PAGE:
The Army-Notre Dame game became a staple of the college football season, with this “Big Game” being played every year from 1913 through 1947, except for the war year of 1918.
Because of the popularity of this “Big Game,” and Notre Dame’s huge national fan following, the game was played in either the Polo Grounds, Ebbets Field, Yankee Stadium, or Soldier Field, every year from 1923 through 1946.
The New York City press created the nickname “Subway Alumni” because of all the Notre Dame fans who were disengorged from subterranean transportation to attend the games in Gotham.
If the 1913 Army game was the most important in Notre Dame history, the 1946 0-0 tie, which was labeled as “The Game of the Century,” may have been the most famous tie ? at least until the 1966 one against Michigan State.
The 1946 game, played in Yankee Stadium, featured Army, the defending national champion from 1944 and 1945, versus the team which would win the national championship in 1946 and 1947. After 60 minutes of defensive struggles and punting contests, the teams walked off the field as they began, with no points on the board. Perhaps the most talked about play was Johnny Lujack’s open-field tackle of Doc Blanchard, stopping Army’s best scoring threat.
Perhaps the most dramatic single moment in this series occurred on November 10, 1928, when Rockne used the “Win one for the Gipper” speech to defeat Army. Rockne would need that stratagem to avoid posting his only losing season, because he dropped a home game against Carnegie Tech the following week and the season ended in Los Angeles two weeks later, to finish at 5-4. That was the only season Rockne lost more than two games.
Unfortunately for the Knights, the Irish hold a 36-8-4 career edge in the series, causing this “Big Game” rivalry to lose some of its luster. The Cadets had their only two-year sweep in ’44-’45 thanks to the inside/outside running of Heisman Trophy winners Doc Blanchard and Glenn Davis.
In the ’20s, two new rivals, who would achieve “Big Game” status, joined Notre Dame’s schedule. Coach Knute Rockne, urged on by his wife, and perhaps because of the appeal of Hollywood, began a series with USC.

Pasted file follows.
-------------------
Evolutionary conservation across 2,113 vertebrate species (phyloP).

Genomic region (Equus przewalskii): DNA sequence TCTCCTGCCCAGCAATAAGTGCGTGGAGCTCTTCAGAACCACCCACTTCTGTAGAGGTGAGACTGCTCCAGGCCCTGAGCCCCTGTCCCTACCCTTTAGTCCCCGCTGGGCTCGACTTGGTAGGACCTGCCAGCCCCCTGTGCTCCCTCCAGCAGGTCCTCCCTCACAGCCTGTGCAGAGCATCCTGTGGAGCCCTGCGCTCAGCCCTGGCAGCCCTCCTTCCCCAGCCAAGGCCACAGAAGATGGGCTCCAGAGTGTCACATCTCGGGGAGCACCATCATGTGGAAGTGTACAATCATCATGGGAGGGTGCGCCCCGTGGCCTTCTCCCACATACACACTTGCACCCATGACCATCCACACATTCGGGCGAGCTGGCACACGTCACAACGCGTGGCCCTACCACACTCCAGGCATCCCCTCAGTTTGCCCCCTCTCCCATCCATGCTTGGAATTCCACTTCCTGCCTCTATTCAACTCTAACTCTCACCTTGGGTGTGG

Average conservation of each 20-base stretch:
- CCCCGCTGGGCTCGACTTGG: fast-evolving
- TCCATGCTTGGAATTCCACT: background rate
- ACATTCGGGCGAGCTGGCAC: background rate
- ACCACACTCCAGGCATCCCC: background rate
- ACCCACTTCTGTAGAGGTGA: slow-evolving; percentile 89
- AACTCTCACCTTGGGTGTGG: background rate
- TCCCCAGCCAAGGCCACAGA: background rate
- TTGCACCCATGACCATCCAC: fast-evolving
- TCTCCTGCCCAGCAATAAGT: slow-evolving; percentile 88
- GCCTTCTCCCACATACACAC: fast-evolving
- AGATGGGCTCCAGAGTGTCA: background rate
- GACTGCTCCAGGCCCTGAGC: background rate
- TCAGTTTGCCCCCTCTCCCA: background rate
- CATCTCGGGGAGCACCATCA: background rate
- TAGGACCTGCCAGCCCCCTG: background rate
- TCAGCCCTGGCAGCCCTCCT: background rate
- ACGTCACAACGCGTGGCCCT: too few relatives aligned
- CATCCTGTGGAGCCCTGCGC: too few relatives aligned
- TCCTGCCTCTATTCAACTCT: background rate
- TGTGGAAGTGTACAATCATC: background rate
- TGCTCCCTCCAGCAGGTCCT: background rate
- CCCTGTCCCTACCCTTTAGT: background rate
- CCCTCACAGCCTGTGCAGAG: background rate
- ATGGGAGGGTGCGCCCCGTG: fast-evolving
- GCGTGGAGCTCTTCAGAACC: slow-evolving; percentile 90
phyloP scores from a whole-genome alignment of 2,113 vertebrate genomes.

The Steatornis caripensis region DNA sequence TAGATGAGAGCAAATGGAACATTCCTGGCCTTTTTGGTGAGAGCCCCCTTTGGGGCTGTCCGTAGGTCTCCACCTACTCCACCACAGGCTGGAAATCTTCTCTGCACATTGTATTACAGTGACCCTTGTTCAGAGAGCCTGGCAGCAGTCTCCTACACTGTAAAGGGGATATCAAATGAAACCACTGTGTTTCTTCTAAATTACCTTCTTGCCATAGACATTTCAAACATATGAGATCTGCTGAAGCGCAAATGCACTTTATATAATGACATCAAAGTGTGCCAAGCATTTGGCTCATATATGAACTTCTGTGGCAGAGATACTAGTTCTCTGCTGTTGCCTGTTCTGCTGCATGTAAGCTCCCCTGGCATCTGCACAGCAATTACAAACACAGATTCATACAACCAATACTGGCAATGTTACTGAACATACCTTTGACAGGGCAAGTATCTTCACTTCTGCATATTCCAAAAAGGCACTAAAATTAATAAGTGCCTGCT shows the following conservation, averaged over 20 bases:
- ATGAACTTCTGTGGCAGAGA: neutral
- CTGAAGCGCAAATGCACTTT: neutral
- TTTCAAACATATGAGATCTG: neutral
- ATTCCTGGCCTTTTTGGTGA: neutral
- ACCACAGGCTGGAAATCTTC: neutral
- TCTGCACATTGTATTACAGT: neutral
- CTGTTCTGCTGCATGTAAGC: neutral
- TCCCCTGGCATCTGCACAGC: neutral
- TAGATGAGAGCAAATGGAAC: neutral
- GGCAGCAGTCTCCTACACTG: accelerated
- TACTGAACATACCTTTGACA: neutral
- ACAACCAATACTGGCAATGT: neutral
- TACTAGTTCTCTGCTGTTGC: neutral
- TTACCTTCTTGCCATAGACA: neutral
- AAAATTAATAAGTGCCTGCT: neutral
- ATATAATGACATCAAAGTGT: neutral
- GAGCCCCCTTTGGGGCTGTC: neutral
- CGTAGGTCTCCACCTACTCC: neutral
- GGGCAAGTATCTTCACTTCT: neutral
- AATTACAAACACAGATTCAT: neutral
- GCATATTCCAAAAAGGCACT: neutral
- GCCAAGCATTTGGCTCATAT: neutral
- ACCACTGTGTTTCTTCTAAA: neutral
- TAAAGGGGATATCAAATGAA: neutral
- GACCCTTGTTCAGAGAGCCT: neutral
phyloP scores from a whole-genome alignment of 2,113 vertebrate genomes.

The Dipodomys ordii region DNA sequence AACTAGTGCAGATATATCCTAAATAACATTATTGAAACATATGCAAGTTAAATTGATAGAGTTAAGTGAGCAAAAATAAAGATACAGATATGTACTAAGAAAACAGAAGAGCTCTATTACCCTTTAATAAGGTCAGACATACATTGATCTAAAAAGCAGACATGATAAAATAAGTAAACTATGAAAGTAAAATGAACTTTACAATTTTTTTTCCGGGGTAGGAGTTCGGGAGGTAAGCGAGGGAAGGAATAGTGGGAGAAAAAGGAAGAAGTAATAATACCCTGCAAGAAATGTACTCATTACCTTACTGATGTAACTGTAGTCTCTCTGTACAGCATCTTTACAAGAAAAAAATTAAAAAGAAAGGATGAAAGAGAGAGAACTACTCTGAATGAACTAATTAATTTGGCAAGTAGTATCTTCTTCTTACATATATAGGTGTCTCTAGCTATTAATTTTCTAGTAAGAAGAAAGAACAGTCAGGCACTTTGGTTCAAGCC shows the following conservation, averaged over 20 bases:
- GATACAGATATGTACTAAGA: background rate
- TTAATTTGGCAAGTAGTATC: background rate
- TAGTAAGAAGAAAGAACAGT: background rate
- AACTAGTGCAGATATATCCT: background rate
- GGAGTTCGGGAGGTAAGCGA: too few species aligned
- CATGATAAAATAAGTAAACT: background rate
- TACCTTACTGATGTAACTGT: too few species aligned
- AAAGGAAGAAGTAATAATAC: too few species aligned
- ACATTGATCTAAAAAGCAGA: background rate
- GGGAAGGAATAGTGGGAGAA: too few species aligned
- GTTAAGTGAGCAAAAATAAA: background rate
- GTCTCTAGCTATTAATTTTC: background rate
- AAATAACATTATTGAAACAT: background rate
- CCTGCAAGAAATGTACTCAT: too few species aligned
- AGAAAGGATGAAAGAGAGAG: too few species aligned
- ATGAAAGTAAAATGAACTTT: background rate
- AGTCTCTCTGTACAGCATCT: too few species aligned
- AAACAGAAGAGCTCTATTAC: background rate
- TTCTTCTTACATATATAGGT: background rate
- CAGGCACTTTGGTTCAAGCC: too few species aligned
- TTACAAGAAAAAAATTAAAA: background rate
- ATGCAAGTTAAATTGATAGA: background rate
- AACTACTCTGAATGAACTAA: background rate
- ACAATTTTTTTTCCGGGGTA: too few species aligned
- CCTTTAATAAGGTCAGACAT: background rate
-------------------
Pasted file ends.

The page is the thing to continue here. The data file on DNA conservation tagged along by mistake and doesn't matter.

The first Notre Dame-USC game was played in 1926, and except for the war-time travel restrictions of 1943-45, this “Big Game” has been played every since. Because of the relative balance of the games (Notre Dame holds a 39-26-5 lead), glamour of the teams, and number of times one or both of the schools has been ranked in the top 10, this series has produced many marquee matchups. Since the late ’60s, most Notre Dame fans would chose the game with USC as the “Big Game.”
In 1927, the Irish faced Navy for the first time. Now heading toward its ninth decade of play, the Notre Dame-Navy game is the longest continuous running intersectional rivalry in college football.
Despite the outcomes (Notre Dame leads the series 62-9-1), the game often has had a special place on the Notre Dame schedule. It was the Naval Academy which served as the opponent in the October 11, 1930, game that served as the dedication game for Notre Dame Stadium. Two years earlier, Notre Dame and Navy drew 120,000, in Soldier Field, for what is still the largest crowd ever to see a college football game ? tied with the same number who filled Soldier Field in 1927, to see the Irish and the Trojans.